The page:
# Lab07: Optimization¶

**Brief Honor Code**. Do the homework on your own. You may discuss ideas
with your classmates, but DO NOT copy the solutions from someone else or
the Internet. If stuck, discuss with TA.

**Note**: The expected figures are provided so you can check your
solutions.

**1**. (20 points)

Find the gradient and Hessian for the following equation

- Plot the contours of this function using
`matplotlib`

in the box \(-5 \le x \le 5\) and \(-5 \le y \le 5\) using a \(100 \times 100\) grid. - Then plot the gradient vectors using the
`quiver`

function on top of the contour plot using a \(10 \times 10\) grid. Are the gradients orthogonal to the contours?

Hint: Use `numpy.meshgrid`

, `matplotlib.contour`

and
`matplotllib.quiver`

.

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**2**. (30 points)

This exercise is about using Newton’s method to find the cube roots of unity - find \(z\) such that \(z^3 = 1\). From the fundamental theorem of algebra, we know there must be exactly 3 complex roots since this is a degree 3 polynomial.

We start with Euler’s equation

Raising \(e^{ix}\) to the \(n\)th power where \(n\) is an integer, we get from Euler’s formula with \(nx\) substituting for \(x\)

Whenever \(nx\) is an integer multiple of \(2\pi\), we have

So

So the cube roots of unity are \(1, e^{2\pi i/3}, e^{4\pi i/3}\).

While we can do this analytically, the idea is to use Newton’s method to find these roots, and in the process, discover some rather perplexing behavior of Newton’s method.

Newton’s method for functions of complex variables - stability and basins of attraction. (30 points)

- Write a function with the following function signature
`newton(z, f, fprime, max_iter=100, tol=1e-6)`

where`z`

is a starting value (a complex number e.g.`3 + 4j`

)`f`

is a function of`z`

`fprime`

is the derivative of`f`

The function will run until either max_iter is reached or the absolute value of the Newton step is less than tol. In either case, the function should return the number of iterations taken and the final value of`z`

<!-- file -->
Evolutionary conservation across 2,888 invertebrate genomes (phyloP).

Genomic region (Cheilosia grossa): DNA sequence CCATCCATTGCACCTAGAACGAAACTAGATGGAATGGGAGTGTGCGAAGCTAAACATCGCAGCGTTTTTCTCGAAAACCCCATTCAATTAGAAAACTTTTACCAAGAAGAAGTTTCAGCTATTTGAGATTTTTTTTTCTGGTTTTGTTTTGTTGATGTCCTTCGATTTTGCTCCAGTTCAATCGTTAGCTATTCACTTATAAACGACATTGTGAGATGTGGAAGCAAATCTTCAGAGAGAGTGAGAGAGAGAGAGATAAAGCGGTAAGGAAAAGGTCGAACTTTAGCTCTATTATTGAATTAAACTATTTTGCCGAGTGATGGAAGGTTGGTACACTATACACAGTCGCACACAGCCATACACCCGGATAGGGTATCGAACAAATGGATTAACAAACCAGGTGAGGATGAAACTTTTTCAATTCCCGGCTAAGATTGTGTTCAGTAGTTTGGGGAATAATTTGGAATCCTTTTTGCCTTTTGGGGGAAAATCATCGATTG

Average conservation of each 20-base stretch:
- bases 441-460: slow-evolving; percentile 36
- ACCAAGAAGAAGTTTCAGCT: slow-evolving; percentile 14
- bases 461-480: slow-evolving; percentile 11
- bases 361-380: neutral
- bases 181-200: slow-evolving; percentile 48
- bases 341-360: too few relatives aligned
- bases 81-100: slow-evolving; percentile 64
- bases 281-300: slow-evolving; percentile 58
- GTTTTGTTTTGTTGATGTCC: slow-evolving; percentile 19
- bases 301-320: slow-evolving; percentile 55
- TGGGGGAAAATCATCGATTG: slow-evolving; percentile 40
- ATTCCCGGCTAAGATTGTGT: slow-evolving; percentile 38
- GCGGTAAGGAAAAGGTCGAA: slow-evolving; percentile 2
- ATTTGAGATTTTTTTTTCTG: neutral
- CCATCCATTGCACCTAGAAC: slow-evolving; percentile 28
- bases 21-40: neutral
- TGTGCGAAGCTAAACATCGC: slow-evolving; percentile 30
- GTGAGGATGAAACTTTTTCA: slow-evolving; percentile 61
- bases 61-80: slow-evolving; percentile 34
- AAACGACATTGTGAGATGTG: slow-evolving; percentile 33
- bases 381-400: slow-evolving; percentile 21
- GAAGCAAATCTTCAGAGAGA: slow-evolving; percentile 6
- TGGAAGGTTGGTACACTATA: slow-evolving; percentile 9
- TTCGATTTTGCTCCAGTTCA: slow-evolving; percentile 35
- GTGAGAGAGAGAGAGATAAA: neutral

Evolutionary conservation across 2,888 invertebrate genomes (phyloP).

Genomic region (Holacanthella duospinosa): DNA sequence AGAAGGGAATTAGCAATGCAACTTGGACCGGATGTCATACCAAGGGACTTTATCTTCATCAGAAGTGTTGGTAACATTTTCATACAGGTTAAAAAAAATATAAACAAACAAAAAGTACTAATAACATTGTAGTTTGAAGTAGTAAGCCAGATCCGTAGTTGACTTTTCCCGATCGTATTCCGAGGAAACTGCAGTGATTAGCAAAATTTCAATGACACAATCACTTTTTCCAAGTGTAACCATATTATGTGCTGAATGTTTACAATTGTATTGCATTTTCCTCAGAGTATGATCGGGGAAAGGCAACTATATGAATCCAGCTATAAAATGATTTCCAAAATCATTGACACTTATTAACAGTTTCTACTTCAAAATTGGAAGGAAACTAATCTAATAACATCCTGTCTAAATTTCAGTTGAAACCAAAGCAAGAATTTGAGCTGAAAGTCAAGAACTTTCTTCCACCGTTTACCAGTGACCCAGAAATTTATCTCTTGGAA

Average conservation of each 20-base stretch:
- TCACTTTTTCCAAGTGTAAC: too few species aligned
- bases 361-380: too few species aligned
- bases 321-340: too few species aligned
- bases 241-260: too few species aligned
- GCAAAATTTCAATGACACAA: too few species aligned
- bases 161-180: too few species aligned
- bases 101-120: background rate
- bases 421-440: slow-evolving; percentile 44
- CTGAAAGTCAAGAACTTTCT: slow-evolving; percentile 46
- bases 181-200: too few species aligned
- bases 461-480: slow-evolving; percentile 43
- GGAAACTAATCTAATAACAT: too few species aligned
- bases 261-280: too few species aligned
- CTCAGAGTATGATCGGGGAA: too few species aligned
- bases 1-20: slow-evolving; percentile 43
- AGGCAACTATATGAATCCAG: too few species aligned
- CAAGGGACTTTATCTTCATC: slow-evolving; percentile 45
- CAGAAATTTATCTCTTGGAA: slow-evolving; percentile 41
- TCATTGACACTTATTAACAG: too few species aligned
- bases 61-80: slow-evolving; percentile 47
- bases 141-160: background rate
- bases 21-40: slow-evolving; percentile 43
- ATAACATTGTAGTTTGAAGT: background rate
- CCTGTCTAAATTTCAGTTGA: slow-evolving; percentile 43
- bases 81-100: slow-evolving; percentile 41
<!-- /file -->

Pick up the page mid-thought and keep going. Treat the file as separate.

as a tuple (`i`

,`z`

).

- Define the function
`f`

and`fprime`

that will result in Newton’s method finding the cube roots of 1. Find 3 starting points that will give different roots, and print both the start and end points.

Write the following two plotting functions to see some (pretty) aspects of Newton’s algorithm in the complex plane.

- The first function
`plot_newton_iters(f, fprime, n=200, extent=[-1,1,-1,1], cmap='hsv')`

calculates and stores the number of iterations taken for convergence (or max_iter) for each point in a 2D array. The 2D array limits are given by`extent`

- for example, when`extent = [-1,1,-1,1]`

the corners of the plot are`(-i, -i), (1, -i), (1, i), (-1, i)`

. There are`n`

grid points in both the real and imaginary axes. The argument`cmap`

specifies the color map to use - the suggested defaults are fine. Finally plot the image using`plt.imshow`

- make sure the axis ticks are correctly scaled. Make a plot for the cube roots of 1.

- The second function
`plot_newton_basins(f, fprime, n=200, extent=[-1,1,-1,1], cmap='jet')`

has the same arguments, but this time the grid stores the identity of the root that the starting point converged to. Make a plot for the cube roots of 1 - since there are 3 roots, there should be only 3 colors in the plot.

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**3**. (20 points)

Consider the following function on \(\mathbb{R}^2\):

Find the minimum under the constraint

\[ \begin{align}\begin{aligned}g(x) = x_1^2+x_2^2 \leq 10\\and\end{aligned}\end{align} \]\[ \begin{align}\begin{aligned}h(x) = 2x_1 + 3x_2 = 5\\using ``scipy.optimize.minimize``.\end{aligned}\end{align} \]Plot the function contours using

`matplotlib`

, showing the constraints \(g\) and \(h\) and indicate the constrained minimum with an`X`

.

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**4** (30 points)

Find solutions to \(x^3 + 4x^2 -3 = x\).

- Write a function to find brackets, assuming roots are always at least 1 unit apart and that the roots lie between -10 and 10
- For each bracket, find the enclosed root using
- a bisection method
- Newton-Raphson (no guarantee to stay within brackets)

- Use the end points of the bracket as starting points for the bisection methods and the midpoint for Newton-Raphson.
- Use the companion matrix and characteristic polynomial to find the solutions
- Plot the function and its roots (marked with a circle) in a window just large enough to contain all roots.

Use a tolerance of 1e-6.

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